Writing Friendly Code - Part 2, Principles | WebReference

Writing Friendly Code - Part 2, Principles

home / web / dev / clockwise OverviewPrinciplesDueling BrowsersSafety NetXFilesValid HabitsLayoutNamesStyle RulesHTMLLast Word

The Clockwise Box (Principles)

  1. Keep the HTML simple. Aim at the lowest, dumbest, homeliest, least likely to succeed of all clients. Build on a solid base.
  2. Wrap everything you can in a container, and name the containers.
  3. Put client specific code in linked style sheets and source scripts.
  4. Write valid code. Write valid code. Write valid code.

About containers - there are three types of elements in HTML, from a formatting point of view. These are: block level elements, those with tags like <p> and <h1>; inline elements like <img>; and phrase elements, like <strong> or <b>. Inline and phrase element tags are applied to a piece of content as it lies, and do not by default display on a separate line in a browser. Block level elements are just that - separate blocks of content that are always separated by new lines from the content before and after their start and end tags.

A block can contain any number of inline elements, but generally new block level content cannot be included in a block - a <p> cannot contain another <p>. You can contain any number of blocks in a <div> element, however, including other divs. If you want to contain inline content you can wrap it in a <span> element. You can put each word or character in a sentence in its own <span>, and style or script each span, if you care to.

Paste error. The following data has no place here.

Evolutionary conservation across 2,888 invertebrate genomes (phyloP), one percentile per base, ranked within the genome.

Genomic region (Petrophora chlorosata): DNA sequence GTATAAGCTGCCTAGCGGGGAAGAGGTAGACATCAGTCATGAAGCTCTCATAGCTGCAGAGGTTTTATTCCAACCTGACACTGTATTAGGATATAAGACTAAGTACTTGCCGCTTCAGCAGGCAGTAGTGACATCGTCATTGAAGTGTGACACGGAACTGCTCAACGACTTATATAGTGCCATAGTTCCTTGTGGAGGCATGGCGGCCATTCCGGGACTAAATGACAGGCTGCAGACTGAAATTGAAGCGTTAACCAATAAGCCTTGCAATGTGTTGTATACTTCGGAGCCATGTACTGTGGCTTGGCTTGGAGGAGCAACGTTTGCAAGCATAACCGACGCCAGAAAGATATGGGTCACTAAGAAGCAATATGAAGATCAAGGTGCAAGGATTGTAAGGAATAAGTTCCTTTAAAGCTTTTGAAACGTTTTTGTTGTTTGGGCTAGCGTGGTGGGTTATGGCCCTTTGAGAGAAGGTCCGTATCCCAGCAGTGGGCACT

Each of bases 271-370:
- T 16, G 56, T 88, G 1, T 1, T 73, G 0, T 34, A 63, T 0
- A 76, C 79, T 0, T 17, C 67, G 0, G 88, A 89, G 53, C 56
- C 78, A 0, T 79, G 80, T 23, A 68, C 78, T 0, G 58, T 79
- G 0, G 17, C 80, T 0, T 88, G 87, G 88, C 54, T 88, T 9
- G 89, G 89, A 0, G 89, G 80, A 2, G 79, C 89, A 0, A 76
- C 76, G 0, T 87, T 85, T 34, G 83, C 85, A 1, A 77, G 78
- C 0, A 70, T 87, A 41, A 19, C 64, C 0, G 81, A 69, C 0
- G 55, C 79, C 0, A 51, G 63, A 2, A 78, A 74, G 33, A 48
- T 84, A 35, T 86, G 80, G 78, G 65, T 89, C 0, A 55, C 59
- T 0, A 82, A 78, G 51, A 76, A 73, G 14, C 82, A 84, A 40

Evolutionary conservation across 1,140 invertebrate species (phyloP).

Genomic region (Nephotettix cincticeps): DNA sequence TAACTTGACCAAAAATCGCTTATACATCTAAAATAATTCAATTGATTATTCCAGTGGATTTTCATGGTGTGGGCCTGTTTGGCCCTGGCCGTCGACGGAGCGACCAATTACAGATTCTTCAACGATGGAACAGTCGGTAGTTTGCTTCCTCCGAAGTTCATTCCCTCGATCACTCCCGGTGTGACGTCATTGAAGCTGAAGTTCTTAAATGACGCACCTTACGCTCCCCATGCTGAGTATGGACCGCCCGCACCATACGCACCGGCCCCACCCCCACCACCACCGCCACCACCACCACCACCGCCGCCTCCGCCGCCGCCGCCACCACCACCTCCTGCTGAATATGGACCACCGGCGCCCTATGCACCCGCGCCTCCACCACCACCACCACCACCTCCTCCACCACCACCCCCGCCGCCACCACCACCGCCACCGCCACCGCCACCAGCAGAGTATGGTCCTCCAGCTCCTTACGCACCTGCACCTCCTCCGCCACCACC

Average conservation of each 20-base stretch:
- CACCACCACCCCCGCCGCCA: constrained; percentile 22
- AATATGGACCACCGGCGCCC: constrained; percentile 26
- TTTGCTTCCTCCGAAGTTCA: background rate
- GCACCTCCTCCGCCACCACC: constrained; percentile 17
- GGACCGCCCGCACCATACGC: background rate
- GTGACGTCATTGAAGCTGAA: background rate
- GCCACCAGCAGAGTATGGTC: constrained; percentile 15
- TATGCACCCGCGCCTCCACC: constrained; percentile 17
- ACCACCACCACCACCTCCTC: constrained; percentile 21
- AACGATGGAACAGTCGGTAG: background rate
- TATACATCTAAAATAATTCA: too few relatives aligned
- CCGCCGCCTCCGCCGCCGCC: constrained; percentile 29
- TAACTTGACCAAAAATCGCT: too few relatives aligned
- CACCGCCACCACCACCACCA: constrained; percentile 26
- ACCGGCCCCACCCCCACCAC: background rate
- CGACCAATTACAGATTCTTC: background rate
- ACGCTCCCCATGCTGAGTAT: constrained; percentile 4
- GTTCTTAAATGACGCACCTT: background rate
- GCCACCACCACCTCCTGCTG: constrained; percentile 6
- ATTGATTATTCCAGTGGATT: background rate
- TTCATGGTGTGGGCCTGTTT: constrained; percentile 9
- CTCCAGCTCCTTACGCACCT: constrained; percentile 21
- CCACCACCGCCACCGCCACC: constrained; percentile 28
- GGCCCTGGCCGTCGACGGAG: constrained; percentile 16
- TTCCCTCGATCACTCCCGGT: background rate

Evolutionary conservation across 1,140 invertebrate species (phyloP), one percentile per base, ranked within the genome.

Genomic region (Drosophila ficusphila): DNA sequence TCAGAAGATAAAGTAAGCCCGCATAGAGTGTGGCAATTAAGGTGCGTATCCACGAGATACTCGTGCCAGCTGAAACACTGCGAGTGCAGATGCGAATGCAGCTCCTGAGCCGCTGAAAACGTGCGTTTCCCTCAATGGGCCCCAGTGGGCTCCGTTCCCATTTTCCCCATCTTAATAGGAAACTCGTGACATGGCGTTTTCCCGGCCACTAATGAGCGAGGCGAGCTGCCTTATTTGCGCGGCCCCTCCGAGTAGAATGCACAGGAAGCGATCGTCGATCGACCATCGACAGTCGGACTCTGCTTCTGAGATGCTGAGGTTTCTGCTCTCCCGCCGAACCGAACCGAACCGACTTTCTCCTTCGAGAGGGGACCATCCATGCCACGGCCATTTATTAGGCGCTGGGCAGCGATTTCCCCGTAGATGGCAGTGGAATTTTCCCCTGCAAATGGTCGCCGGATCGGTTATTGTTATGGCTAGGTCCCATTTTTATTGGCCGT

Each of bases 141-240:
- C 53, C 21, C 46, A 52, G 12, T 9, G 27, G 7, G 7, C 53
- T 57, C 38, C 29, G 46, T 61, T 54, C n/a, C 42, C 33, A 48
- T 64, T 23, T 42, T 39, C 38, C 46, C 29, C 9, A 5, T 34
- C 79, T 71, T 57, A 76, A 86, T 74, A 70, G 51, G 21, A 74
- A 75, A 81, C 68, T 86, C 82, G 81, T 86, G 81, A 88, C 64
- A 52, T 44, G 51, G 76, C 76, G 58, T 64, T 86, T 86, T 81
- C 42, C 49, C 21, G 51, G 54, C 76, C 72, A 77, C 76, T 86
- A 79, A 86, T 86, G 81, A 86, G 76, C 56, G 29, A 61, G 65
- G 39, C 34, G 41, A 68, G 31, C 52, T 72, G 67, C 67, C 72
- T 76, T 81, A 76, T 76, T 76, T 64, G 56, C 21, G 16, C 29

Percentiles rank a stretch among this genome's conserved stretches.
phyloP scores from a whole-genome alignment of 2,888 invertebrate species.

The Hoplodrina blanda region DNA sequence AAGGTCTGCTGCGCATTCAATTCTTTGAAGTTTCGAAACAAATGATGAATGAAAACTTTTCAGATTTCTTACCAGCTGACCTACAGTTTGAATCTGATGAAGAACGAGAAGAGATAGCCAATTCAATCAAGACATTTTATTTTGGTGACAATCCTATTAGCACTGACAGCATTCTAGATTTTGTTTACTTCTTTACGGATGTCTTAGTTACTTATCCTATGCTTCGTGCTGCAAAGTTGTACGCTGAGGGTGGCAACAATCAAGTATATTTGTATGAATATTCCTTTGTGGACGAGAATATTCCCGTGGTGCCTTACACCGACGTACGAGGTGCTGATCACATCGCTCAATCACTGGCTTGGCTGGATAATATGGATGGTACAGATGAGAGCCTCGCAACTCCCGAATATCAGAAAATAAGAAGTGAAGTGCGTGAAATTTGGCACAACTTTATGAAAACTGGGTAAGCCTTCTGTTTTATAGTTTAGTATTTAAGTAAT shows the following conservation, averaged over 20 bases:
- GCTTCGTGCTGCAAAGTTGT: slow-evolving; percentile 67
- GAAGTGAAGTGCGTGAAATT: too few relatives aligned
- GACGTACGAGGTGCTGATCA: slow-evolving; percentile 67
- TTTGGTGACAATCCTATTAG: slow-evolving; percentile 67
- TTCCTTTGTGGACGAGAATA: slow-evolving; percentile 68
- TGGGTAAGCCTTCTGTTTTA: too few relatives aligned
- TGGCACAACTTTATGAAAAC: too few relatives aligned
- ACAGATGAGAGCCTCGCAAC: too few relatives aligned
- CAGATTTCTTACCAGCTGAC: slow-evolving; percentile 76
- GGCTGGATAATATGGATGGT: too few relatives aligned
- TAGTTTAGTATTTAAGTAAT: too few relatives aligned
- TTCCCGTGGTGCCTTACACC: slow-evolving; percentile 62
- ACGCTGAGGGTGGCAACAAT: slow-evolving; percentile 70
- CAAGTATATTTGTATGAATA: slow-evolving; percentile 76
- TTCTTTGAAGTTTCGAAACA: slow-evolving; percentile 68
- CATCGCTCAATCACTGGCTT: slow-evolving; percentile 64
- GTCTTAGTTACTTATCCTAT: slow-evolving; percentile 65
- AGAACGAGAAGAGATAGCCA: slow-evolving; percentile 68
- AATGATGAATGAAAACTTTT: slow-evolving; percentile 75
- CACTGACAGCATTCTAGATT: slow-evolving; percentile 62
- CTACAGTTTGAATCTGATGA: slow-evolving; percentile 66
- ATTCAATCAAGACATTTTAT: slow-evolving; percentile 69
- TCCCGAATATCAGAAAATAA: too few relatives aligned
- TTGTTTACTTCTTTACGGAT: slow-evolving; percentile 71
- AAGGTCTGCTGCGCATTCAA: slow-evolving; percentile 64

Put a block level element in a <div> container and inline elements between <span> tags. If you are applying a single formatting style or effect to several paragraphs, you can enclose them all in a single <div> and define its style however you like. If you establish a style for a Website from a common style sheet, you can define specific "sub styles" for these containers. Blocks of <P> tags that have a standard font-weight and margin can inherit the <div> style of the section you wrap them in.

In my newsletter reader example, I have a "pageClass" for most of the pages and a "coverClass" for the first page. Both classes inherit the same styles for the <body> and <p> elements but have individual backgrounds. There is a rule in the style sheet that overrides the generic rule for links on the cover page:

.coverClass a {font-size:1.2 em}

This makes the links on the cover page larger than the default size.

Something to keep in mind when you are writing style rules - use the default values whenever you can. Different users get used to the way their particular machines present things, like the button color or the default fonts. Don't change anything unless you have a good reason. Easier for you, friendlier for your users.


Dueling Browsers  Next Page

OverviewPrinciplesDueling BrowsersSafety NetXFilesValid HabitsLayoutNamesStyle RulesHTMLLast Word

Comments are welcome


URL: http://webreference.com/dev/clockwise/clockwise1.html